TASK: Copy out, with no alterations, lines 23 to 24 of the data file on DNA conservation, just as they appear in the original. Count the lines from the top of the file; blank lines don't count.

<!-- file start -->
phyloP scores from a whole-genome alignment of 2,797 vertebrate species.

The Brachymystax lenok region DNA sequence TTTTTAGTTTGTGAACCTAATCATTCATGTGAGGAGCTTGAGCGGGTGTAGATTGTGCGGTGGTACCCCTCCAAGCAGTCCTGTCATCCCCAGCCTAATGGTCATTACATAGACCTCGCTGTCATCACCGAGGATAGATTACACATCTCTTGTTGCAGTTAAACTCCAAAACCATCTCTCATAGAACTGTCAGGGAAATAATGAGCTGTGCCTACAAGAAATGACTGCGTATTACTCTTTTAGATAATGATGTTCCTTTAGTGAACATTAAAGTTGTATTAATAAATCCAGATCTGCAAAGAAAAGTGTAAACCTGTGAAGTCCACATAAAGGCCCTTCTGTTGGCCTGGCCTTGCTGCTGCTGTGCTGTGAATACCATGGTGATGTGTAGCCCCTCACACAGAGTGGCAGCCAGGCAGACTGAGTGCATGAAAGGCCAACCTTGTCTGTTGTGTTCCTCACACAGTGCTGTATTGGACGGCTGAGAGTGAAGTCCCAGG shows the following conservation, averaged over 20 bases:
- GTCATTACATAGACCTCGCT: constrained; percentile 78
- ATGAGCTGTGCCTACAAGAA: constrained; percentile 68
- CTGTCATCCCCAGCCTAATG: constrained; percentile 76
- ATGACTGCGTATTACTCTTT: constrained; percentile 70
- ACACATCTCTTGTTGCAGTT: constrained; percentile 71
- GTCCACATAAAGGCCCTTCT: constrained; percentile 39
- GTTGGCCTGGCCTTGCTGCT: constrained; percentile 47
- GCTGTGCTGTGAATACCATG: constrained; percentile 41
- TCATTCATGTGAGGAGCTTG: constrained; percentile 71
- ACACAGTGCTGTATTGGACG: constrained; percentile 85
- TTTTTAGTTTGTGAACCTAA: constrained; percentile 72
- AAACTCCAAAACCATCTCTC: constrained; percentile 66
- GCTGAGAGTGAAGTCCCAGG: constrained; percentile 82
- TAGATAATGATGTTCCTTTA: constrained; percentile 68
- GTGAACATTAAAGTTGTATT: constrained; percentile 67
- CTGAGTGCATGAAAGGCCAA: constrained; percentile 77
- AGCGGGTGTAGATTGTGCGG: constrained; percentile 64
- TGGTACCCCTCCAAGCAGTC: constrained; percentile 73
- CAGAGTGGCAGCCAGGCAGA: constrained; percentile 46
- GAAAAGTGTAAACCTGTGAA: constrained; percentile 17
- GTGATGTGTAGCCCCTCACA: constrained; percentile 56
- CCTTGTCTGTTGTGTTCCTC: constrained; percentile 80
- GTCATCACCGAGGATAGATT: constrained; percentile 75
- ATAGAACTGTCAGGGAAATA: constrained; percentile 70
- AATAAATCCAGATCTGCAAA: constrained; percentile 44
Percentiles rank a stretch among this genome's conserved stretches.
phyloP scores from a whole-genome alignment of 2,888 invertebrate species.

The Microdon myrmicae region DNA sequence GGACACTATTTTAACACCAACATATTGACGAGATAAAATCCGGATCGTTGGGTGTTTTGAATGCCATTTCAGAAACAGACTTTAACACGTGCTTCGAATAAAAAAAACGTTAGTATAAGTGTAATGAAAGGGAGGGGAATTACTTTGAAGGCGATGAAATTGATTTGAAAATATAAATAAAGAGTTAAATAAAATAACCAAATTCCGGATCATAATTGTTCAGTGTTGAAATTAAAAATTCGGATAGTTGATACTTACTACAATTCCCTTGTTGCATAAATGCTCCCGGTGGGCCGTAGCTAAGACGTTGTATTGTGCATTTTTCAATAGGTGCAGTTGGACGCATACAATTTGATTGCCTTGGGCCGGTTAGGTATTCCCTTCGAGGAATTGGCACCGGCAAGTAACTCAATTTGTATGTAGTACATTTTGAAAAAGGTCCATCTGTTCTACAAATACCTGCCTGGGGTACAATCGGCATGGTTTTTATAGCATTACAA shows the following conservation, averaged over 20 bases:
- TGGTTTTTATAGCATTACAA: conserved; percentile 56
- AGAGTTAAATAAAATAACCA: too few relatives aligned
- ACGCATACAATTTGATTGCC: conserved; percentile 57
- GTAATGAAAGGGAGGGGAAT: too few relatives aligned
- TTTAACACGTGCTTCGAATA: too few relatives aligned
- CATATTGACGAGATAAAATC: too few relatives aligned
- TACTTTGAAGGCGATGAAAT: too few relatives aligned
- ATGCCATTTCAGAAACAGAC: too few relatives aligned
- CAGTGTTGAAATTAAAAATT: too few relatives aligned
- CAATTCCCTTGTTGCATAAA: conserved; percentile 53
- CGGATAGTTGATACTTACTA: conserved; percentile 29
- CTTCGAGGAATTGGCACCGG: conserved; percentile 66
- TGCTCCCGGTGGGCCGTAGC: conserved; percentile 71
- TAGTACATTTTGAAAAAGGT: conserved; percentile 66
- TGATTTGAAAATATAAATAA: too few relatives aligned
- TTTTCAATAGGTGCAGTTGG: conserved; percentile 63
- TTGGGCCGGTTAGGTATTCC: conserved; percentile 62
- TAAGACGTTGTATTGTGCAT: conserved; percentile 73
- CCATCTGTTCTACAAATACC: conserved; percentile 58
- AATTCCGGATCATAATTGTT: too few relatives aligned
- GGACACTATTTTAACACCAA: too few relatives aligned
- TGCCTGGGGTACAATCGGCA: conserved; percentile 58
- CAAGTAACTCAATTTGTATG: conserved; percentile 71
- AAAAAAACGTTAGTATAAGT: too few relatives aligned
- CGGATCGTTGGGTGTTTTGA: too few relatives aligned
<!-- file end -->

- GTGATGTGTAGCCCCTCACA: constrained; percentile 56
- CCTTGTCTGTTGTGTTCCTC: constrained; percentile 80